More or less, yes, although each area has a little something different to offer if you’re interested in looking around.
Throughout Costa Rica you are sure to find Casados and Gallo Pinto. Casado means “married”, and it basically stands for the food you will get in a good marriage. A Casado is a hearty lunch consisting o beans, white rice, a salad, stewed vegetables and some kind of meat.
Gallo Pinto is white rice and black beans mixed together for breakfast, and it’s sided usually with white cheese, eggs, fried plantains or all.
On the Caribbean side of Costa Rica though, all that gets a little tastier since the ingredients are slow-cooked in coconut milk! When you visit any town in Costa Rica’s Caribbean, ask for “Rice and Beans” (in English, as that’s many people’s native language there), and try other typical treats like pambón, plantintá, rondón or a locally made chocolate from the many cacao plantations in the region.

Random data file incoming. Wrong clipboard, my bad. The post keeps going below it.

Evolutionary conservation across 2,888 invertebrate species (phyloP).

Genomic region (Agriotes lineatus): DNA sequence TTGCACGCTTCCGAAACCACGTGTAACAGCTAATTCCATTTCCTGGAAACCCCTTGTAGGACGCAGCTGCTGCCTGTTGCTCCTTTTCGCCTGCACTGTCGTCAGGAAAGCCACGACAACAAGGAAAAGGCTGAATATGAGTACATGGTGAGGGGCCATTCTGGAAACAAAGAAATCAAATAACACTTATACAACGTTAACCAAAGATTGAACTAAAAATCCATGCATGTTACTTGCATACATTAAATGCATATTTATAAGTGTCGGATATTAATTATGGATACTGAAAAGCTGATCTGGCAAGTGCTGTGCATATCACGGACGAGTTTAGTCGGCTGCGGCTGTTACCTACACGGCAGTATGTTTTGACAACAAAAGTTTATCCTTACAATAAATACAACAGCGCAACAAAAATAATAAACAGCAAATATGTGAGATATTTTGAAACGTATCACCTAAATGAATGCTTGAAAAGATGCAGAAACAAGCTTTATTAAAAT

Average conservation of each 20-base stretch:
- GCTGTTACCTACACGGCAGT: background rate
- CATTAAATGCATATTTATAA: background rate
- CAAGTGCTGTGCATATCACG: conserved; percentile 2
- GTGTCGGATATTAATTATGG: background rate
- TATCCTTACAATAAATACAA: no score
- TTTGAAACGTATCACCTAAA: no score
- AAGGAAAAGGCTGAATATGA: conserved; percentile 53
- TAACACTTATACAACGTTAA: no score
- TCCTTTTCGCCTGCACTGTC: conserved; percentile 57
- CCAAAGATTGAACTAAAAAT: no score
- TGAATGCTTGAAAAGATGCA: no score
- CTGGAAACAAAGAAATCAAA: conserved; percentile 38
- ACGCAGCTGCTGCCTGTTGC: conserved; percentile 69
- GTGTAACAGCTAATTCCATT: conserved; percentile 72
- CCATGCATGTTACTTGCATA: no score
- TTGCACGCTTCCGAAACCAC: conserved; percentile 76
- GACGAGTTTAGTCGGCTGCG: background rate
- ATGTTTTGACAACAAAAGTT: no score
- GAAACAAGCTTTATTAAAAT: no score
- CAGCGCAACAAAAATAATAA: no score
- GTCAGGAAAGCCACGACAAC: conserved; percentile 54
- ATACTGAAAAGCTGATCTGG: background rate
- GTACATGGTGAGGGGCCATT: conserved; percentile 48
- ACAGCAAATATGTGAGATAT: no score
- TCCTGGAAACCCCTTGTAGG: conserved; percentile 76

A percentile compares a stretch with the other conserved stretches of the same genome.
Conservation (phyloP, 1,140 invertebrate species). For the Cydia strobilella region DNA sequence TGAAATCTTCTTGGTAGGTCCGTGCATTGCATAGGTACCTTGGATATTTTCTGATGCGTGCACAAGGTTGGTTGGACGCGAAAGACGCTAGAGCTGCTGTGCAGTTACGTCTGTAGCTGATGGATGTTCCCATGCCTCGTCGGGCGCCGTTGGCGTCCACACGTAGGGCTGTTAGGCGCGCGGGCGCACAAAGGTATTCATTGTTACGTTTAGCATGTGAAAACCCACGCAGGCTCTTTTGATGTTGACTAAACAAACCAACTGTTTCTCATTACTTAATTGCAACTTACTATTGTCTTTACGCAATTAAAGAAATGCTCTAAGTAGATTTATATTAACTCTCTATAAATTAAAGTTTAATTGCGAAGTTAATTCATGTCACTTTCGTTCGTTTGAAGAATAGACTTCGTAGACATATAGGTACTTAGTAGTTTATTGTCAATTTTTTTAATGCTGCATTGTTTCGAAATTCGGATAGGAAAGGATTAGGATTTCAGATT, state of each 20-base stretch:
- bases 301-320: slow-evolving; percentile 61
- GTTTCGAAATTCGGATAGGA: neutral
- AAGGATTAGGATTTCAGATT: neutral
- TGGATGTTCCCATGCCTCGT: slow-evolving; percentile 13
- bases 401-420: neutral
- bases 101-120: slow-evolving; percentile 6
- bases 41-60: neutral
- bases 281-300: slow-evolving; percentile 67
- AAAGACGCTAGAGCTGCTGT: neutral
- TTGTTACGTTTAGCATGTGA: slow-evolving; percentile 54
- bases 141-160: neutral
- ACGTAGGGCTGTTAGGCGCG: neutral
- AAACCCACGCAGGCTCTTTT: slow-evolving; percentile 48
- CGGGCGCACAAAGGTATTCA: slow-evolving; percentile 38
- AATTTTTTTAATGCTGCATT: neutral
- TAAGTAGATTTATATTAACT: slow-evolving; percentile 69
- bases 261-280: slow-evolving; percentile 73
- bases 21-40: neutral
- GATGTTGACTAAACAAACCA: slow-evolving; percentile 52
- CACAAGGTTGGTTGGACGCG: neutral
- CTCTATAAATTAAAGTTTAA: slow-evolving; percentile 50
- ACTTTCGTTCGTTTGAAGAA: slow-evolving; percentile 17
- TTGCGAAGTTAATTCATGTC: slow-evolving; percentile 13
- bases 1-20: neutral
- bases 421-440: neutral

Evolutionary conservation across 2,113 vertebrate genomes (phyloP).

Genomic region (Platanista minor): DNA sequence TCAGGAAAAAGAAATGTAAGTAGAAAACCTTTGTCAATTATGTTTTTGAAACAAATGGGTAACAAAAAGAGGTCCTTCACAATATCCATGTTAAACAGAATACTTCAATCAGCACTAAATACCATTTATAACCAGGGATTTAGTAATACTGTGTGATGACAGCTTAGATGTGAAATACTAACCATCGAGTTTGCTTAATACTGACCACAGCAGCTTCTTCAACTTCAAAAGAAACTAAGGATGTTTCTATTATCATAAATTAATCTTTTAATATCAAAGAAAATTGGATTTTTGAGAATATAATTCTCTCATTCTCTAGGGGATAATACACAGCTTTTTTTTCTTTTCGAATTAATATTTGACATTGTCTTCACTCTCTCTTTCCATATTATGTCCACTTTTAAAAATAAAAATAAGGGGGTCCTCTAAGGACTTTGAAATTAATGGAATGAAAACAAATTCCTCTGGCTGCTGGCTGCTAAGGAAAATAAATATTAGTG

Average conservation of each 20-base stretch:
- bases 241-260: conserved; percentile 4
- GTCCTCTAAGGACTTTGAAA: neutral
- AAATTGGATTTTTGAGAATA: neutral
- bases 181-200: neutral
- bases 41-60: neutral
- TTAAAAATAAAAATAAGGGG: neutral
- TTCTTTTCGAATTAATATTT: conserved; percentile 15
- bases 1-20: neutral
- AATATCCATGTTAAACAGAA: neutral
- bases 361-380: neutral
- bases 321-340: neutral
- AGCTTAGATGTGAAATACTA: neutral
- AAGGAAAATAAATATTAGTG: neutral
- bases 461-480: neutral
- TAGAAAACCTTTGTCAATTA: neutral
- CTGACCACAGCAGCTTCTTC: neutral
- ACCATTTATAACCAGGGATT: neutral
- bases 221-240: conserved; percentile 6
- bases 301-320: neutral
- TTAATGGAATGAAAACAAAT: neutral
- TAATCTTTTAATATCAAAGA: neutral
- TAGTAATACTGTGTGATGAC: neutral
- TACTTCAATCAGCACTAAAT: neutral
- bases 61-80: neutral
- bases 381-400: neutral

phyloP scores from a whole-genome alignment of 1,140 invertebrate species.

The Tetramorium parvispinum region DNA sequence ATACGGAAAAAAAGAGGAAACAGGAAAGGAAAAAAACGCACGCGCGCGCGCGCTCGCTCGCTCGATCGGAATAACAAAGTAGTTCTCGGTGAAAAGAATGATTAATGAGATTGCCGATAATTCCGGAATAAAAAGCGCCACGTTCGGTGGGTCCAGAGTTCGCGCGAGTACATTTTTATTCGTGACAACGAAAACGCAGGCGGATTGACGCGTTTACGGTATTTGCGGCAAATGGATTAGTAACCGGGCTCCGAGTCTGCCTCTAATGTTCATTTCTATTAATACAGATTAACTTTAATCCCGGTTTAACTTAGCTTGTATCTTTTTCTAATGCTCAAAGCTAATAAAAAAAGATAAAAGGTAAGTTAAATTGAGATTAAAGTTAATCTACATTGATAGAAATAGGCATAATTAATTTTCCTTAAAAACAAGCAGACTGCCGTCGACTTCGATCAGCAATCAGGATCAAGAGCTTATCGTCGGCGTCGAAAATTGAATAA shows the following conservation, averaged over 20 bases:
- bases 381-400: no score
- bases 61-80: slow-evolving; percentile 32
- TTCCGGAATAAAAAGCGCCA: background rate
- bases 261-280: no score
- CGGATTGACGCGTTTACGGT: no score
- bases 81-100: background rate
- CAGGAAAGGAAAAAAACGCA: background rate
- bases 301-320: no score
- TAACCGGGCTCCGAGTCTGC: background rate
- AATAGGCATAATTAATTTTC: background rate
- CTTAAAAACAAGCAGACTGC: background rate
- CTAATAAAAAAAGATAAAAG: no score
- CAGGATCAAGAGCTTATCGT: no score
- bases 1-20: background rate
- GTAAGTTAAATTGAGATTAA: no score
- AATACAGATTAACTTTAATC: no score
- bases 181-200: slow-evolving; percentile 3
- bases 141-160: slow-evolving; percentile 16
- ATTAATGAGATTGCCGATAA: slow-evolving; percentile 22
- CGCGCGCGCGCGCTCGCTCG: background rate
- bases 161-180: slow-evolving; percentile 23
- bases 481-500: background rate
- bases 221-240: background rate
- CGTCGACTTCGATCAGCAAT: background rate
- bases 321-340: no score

In the rest of the country, don’t be afraid to try things like chorreadas and prestiños on the side of the road, or different fruits and vegetables like pejibaye, manzana de agua and many other delicious treats you’ve never seen before!
Costa Rica has become the home of people from around the world, and many expats have put up restaurants offering all kinds of alternatives and complements to the local cuisine. In San José you can find anything from Thai noodles to Argentinian empanadas, and in some other seemingly far-away places in Costa Rica you will run into Italian, Argentinian, North-American, German, French and Israeli food, to name a few. Some of the towns that offer a well executed and varied culinary experience are Jacó, Monteverde, Puerto Viejo, Santa Teresa and Tamarindo, but every corner of Costa Rica has something delicious to offer.